I want to wear my jersey to work every day without fear of reprisal from my boss; I want to organise beers with fellow South Sydney fans simply because it's Grand Final Week and it seems like something fans of other teams would have done; and I want to go to bed anxious every night for a week knowing that when I wake up in the morning we'll be one day closer to learning our ultimate fate.

For fans of the Sea Eagles, Storm and Roosters, this has been such a regular part of their journey as a footy fan over the past 15 years that anything less is a failure, but spare a thought for this 38-year-old South Sydney tragic who has never once hopped out of bed on Grand Final Day like a freshly-inflated Steeden bouncing off concrete, trembling with the possibilities of what may be to follow.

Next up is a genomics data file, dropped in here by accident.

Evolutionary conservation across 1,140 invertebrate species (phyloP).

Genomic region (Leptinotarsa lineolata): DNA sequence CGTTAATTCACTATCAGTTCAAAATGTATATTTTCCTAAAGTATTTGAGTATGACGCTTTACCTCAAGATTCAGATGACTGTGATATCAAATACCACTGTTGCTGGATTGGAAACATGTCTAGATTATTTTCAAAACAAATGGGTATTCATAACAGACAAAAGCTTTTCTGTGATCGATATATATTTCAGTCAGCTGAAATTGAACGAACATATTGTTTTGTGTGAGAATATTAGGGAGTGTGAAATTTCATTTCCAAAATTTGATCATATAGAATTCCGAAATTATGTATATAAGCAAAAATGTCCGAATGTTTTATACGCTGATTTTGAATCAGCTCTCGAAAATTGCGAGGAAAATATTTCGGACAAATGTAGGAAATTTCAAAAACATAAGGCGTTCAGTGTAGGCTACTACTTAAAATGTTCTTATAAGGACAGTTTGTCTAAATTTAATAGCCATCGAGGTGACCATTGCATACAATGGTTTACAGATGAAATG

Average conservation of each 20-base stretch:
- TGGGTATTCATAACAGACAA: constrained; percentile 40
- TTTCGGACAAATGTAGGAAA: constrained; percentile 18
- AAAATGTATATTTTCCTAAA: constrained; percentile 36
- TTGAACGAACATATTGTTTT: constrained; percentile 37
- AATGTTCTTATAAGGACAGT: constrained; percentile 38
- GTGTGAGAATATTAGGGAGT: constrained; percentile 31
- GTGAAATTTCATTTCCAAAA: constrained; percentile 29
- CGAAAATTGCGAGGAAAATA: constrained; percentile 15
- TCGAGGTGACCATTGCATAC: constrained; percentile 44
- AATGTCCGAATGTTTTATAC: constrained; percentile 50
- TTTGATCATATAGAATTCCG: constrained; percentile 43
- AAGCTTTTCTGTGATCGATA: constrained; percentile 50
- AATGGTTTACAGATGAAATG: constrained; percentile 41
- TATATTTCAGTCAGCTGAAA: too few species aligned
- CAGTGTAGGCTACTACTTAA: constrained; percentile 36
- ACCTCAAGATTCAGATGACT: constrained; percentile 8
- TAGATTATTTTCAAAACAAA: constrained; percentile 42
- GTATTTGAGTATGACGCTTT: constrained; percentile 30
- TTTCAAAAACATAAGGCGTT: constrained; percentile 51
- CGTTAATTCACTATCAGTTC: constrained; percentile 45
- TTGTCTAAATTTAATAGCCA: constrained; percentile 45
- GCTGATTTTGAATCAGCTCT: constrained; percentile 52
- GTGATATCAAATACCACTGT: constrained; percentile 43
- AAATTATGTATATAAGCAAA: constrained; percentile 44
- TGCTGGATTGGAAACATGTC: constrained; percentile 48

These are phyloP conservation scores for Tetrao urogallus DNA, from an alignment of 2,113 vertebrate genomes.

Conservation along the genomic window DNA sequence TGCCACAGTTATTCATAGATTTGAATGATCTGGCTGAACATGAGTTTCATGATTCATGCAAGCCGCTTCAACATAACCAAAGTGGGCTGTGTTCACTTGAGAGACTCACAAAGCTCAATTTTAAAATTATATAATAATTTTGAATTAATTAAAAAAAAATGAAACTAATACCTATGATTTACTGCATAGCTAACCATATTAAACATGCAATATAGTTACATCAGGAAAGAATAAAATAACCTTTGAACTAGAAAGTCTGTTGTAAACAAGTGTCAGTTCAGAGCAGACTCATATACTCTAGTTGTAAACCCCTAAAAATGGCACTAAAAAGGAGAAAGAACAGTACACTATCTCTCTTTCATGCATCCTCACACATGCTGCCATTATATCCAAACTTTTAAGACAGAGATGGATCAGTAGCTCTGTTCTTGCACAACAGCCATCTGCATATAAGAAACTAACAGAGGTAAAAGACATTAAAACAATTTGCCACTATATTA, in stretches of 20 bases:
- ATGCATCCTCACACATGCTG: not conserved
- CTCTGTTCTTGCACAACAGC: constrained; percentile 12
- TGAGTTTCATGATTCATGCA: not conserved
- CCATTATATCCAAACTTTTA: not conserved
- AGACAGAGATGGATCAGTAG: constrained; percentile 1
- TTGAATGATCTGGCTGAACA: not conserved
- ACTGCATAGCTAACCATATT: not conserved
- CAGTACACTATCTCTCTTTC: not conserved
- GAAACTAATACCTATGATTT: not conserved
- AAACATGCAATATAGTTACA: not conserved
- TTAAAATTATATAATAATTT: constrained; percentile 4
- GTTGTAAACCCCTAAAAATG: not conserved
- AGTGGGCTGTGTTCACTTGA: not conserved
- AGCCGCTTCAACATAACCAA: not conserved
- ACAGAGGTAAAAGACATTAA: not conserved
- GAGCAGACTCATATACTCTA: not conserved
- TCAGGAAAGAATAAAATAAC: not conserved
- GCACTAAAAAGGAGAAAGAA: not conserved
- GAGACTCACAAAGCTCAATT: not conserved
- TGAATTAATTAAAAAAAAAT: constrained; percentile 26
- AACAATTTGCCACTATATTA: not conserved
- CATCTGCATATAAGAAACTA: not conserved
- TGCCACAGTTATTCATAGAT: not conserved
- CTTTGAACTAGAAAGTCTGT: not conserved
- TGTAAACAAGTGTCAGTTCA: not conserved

And it's not like we haven't come close.

In 1987 we muscled our way past Balmain but then succumbed to the emerging might of Canberra in a game that will be forever remembered for Steve Mavin's 16 minutes of infamy.

And then two years later, in a grand final widely considered the greatest of all time, all I could think as Raiders prop Steve Jackson carried half the Balmain team across the try-line in extra time was, That should have been Les Davidson.

It should have been Graham Lyons who jinked back inside to scamper across next to the posts and it should have been Bronko Djura who toe-poked the conversion to level things up at full-time.

But no, the dreams of a 13-year-old kid from Coffs Harbour had been shattered some seven days prior when my minor premiers became the latest casualties of a rampant and premiership-bound Green Machine.